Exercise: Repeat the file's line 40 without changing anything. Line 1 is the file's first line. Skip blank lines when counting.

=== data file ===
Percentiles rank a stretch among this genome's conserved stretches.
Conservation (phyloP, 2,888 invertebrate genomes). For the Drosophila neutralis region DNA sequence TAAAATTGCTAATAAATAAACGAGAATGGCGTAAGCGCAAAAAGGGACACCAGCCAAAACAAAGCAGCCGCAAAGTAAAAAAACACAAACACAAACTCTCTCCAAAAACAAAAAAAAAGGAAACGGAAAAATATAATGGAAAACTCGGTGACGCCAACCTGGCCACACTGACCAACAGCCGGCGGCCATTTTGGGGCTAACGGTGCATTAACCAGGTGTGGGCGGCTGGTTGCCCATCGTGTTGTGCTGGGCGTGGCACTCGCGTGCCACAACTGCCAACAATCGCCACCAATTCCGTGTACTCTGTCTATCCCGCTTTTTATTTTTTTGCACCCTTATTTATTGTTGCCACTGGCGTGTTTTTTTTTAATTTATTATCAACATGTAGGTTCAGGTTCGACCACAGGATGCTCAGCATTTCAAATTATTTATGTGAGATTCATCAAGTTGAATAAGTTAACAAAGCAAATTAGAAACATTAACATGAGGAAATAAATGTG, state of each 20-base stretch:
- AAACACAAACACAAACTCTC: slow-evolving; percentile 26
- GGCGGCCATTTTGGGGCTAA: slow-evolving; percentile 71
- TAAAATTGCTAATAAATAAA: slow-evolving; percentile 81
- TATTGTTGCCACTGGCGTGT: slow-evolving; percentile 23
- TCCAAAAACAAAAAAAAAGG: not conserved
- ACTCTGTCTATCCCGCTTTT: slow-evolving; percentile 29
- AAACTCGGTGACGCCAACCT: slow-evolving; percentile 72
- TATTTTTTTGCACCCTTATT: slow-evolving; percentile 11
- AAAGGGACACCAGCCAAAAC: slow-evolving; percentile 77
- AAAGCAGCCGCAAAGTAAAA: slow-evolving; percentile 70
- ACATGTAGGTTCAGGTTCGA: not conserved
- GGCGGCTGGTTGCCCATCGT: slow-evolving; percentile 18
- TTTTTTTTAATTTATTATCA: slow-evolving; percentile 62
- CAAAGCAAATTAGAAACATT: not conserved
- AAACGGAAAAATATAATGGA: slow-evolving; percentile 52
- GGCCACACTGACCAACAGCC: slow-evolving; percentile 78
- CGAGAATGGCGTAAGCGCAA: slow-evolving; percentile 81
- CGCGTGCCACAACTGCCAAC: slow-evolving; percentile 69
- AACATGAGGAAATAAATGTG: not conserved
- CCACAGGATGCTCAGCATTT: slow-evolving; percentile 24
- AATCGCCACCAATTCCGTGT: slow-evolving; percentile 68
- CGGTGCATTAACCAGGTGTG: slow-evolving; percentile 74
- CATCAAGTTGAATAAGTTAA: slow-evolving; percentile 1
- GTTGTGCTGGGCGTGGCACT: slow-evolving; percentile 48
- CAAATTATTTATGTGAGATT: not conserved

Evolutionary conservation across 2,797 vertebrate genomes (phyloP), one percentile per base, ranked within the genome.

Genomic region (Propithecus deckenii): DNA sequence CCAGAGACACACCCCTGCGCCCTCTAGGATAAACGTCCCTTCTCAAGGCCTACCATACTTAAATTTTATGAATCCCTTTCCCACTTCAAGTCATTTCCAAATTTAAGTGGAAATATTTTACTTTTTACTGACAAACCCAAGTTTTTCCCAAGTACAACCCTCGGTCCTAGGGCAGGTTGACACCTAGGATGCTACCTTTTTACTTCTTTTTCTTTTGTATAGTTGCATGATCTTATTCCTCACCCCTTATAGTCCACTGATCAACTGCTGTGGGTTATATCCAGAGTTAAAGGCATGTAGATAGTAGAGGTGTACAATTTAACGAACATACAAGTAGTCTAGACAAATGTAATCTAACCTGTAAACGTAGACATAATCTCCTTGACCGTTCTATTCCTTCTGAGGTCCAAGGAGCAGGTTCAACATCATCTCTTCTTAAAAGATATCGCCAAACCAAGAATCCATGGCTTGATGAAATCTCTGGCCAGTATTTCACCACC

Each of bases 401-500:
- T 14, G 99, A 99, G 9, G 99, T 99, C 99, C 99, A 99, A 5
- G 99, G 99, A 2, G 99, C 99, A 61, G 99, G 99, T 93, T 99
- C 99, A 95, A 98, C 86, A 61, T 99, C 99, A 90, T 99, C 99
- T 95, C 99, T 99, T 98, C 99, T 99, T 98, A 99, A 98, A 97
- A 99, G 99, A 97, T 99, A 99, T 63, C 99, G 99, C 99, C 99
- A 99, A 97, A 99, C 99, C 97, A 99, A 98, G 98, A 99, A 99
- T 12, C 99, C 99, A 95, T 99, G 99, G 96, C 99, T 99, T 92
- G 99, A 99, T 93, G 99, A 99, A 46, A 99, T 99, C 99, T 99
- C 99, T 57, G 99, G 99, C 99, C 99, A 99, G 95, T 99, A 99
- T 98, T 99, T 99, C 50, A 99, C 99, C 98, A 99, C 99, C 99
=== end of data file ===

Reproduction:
- T 98, T 99, T 99, C 50, A 99, C 99, C 98, A 99, C 99, C 99